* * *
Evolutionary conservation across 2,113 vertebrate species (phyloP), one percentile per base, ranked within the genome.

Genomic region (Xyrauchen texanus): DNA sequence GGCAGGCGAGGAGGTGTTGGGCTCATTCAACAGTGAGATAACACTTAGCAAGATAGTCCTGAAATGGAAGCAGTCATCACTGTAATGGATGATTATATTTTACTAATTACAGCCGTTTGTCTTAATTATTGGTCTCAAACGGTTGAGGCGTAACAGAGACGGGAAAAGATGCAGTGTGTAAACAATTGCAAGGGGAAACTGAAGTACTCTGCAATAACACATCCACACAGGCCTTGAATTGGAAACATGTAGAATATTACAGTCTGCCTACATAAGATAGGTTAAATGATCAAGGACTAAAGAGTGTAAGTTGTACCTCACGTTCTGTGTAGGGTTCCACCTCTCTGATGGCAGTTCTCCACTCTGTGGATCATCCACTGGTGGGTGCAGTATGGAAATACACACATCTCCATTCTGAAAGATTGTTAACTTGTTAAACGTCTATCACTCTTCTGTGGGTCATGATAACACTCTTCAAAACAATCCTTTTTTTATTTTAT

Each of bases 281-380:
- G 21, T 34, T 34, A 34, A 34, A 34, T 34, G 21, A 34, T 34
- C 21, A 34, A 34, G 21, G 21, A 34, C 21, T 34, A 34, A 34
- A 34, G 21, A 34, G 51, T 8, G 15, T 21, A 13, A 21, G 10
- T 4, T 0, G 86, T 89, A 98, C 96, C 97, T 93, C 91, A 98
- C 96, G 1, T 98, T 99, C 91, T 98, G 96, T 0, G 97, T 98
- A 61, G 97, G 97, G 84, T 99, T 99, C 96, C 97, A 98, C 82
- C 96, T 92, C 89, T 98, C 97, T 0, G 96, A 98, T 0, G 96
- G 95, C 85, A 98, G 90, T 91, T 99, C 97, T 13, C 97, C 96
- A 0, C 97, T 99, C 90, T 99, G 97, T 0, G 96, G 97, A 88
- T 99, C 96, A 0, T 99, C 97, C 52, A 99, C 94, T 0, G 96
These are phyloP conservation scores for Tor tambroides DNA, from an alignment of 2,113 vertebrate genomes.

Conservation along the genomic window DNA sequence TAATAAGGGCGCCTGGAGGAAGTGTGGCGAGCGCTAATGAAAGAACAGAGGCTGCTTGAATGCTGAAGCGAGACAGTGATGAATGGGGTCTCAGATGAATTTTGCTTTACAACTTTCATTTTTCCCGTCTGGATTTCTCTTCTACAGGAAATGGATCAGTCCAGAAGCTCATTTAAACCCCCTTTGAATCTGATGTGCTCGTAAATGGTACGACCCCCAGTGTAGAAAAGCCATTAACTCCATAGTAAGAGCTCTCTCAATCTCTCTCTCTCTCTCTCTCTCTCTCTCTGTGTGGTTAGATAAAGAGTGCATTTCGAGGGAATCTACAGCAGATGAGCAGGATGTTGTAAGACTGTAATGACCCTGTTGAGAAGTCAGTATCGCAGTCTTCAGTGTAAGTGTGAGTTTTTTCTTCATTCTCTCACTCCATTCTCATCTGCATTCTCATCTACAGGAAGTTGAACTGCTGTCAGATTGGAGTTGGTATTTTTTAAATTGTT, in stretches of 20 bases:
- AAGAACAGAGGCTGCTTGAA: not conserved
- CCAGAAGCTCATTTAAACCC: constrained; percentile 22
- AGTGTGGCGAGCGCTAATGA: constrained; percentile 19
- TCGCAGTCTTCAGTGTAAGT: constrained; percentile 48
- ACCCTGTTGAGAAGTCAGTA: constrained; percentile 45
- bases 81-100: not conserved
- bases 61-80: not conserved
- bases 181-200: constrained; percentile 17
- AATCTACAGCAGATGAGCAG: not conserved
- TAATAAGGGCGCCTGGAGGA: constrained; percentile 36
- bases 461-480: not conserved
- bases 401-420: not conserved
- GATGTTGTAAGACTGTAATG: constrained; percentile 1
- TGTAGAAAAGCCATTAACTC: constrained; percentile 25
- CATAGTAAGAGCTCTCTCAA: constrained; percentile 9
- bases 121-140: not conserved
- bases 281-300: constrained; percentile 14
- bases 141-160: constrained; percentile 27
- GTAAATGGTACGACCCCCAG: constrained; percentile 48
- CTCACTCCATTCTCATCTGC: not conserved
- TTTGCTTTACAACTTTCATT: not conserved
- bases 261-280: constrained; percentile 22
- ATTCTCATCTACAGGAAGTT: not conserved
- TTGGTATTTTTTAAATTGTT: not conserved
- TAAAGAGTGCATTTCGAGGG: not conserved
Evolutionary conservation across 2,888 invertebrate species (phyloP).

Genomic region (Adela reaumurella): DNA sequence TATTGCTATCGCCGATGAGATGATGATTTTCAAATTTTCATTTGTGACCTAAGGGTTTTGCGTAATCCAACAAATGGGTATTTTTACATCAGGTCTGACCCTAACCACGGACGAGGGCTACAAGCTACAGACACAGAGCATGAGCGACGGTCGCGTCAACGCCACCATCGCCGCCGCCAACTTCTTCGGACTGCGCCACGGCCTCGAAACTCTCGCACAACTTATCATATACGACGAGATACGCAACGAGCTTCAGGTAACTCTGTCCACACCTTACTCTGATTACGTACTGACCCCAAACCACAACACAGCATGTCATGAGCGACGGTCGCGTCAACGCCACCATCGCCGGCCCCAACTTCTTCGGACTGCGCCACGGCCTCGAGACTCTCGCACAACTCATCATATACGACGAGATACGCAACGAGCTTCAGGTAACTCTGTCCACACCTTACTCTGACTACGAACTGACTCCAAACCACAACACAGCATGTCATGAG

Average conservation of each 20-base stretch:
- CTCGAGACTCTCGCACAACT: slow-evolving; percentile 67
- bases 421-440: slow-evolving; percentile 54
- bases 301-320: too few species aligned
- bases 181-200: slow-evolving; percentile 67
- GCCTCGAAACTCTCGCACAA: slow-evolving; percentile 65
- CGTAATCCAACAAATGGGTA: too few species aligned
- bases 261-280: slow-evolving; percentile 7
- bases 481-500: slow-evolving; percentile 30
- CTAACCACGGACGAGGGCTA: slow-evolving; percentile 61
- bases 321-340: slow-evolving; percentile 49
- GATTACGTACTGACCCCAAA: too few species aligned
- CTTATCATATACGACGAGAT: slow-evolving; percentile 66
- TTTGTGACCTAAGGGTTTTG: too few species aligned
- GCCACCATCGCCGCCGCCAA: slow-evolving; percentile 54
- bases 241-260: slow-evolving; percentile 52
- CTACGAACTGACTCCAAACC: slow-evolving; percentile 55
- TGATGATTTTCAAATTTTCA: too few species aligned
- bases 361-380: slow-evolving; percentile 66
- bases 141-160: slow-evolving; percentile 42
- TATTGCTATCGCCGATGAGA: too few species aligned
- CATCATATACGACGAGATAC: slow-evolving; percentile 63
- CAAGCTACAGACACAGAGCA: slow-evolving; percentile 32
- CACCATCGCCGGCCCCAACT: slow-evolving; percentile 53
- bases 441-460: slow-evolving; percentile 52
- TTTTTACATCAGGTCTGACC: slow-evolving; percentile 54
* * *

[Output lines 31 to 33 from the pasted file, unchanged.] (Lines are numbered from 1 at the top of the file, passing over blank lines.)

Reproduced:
- bases 121-140: not conserved
- bases 281-300: constrained; percentile 14
- bases 141-160: constrained; percentile 27